Sometime in the early stages of reporting “The Devil and John Holmes,” Sager learned that Holmes actually had a wife before his porn days. It took him some six months of digging and prodding, but one day she finally showed up at his motel—with Holmes’ longtime mistress. “We sat down in a cheap motel that smelled like Indian food, sat down at this cheap dinette table, and just talked for like twelve fucking hours,” he says. “And they just told me this unbelievable story.” The story they told him about Holmes’ life would become the basis for much of Sager’s article.
“Had I not had the time, the inclination, and the encouragement and financial support from my bosses, I never would have arrived at that part of the story,” Sager says.
Building a voice takes time
So after months of reporting and outlining, how do you write up the material in a way that breathes life into the story?
“First of all, I must say that with John Holmes, after writing the first sentence I just quit. I got up and said, ‘Well, I guess I can always be an editor,’” Sager says. “Then I walked around the house for the whole day.”
Early in his career, Sager says, “writing was an incredibly difficult process…you try to figure out that lead, and writing that lead means you either do or don’t understand your material.” Over time, Sager began to take an almost cinematic approach to his stories. “I began to learn how to visualize the material I was working with—to figure out the movie version of it.”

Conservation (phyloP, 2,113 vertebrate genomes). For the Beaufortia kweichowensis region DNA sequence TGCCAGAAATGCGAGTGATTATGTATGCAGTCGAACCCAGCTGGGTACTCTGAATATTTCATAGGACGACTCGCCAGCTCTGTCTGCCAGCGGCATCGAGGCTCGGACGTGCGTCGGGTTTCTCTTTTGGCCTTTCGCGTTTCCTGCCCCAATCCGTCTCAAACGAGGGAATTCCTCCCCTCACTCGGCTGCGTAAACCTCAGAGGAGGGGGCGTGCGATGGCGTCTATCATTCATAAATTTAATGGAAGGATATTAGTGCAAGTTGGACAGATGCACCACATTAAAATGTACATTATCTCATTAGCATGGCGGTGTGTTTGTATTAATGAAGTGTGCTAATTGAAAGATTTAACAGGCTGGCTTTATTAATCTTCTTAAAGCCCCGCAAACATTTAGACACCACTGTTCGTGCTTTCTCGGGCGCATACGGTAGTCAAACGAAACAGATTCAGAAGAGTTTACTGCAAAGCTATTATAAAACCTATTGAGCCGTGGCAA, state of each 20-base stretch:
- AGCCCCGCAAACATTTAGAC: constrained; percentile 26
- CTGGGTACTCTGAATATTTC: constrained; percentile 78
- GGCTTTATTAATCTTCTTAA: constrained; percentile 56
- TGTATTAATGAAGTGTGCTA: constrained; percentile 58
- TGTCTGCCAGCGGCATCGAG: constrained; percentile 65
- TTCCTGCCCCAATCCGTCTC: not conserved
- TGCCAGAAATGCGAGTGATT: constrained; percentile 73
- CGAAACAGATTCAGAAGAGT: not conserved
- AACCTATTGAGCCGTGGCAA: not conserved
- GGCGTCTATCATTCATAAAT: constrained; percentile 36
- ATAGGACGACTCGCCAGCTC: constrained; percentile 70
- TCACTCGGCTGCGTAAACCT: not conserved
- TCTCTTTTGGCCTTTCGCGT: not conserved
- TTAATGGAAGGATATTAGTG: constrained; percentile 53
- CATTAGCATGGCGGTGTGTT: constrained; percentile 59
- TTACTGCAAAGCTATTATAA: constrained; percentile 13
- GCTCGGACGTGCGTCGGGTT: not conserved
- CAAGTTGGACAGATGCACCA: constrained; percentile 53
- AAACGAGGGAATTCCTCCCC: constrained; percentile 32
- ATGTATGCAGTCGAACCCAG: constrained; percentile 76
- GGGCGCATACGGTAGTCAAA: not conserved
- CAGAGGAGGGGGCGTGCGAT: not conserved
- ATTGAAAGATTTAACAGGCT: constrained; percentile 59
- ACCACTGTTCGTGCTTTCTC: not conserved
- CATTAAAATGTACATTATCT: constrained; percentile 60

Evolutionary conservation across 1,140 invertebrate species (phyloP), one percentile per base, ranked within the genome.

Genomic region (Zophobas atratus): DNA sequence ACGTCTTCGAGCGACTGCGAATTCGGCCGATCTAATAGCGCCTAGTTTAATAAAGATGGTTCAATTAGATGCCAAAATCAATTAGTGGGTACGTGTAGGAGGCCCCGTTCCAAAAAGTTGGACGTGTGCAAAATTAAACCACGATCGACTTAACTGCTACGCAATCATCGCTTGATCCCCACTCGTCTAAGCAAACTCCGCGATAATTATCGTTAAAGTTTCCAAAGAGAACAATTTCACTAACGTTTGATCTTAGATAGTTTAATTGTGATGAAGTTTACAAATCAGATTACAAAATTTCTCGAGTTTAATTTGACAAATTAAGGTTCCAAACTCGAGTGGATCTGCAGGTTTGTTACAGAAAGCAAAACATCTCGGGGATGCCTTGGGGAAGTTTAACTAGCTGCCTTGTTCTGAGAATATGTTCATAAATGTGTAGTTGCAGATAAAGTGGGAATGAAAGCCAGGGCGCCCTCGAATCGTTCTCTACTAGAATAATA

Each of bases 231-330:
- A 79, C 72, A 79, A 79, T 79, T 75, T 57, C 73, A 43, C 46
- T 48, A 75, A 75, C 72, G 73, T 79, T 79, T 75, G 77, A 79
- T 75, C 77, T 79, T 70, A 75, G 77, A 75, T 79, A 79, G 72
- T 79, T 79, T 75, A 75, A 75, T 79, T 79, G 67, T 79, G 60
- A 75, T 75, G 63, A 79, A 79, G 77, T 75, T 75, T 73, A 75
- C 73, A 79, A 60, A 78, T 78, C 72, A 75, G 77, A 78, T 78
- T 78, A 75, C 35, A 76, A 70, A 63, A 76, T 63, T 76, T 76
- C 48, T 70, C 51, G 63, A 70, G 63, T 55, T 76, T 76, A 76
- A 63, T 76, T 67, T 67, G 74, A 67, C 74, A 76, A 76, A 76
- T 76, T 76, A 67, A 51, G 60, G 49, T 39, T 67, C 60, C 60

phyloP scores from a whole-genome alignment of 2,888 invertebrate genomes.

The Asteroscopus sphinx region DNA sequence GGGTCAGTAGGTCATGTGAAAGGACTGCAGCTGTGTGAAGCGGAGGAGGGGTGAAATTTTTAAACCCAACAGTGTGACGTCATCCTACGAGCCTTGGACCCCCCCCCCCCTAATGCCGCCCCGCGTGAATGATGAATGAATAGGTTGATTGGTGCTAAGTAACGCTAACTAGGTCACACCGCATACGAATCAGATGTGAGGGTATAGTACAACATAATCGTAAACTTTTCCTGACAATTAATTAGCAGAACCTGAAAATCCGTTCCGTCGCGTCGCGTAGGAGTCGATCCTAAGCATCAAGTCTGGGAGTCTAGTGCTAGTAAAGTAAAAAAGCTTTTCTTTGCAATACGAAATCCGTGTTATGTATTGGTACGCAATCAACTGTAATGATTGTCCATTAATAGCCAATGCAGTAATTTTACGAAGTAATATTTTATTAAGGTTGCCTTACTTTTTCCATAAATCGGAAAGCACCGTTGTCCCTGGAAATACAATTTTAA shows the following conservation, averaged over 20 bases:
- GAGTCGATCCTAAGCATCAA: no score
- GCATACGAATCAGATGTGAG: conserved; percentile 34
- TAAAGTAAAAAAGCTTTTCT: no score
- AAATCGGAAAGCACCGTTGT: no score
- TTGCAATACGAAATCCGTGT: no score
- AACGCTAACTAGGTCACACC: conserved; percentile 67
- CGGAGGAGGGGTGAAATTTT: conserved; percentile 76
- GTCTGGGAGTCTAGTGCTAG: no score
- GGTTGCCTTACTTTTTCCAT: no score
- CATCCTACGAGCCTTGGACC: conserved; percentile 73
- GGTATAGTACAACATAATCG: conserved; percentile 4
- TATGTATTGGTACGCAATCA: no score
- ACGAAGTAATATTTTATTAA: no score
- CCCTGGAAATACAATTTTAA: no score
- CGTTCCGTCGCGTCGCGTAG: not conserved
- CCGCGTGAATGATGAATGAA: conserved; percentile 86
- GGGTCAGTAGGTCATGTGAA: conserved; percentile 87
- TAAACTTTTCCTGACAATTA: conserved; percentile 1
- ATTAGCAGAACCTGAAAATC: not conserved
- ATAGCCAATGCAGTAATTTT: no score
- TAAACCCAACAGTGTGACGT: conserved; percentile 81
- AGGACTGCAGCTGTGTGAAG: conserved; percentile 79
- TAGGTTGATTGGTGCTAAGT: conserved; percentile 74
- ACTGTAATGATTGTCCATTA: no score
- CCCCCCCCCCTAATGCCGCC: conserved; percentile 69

With time, and with the help of good editors like Robert Love, Sager began to play with elements of good storytelling, like foreshadowing and withholding. “I like to tease the reader…I see a lot of crime stories that start with the crime,” he says. “Why the fuck would you do that? Build a climax in your story. Don’t cum first. What’s that?” Editors like Love beat watery transition paragraphs out of his writing, insisting on full stops.
Eventually, Sager says he began to move from descriptions to characterizations of the people in his stories. “Over time, you gain insight, you begin to understand metaphor, and you start to discover the right words to describe something different on a deeper level,” he says. “It’s then that you start to really find your voice.”
How long does that take? “It was only around 2003 or 2004 that I really started to read what I was hearing…that I’d begun to clear a path to my fingertips,” Sager says.
“So, I guess the lesson is it’s better to be a writer than a basketball player,” he jokes. “As writers, we’re only going to get better as we grow older.”
Michael Barajas was a 2014 AAN Convention Scholarship recipient and will be starting a position as Managing Editor of the Houston Press soon.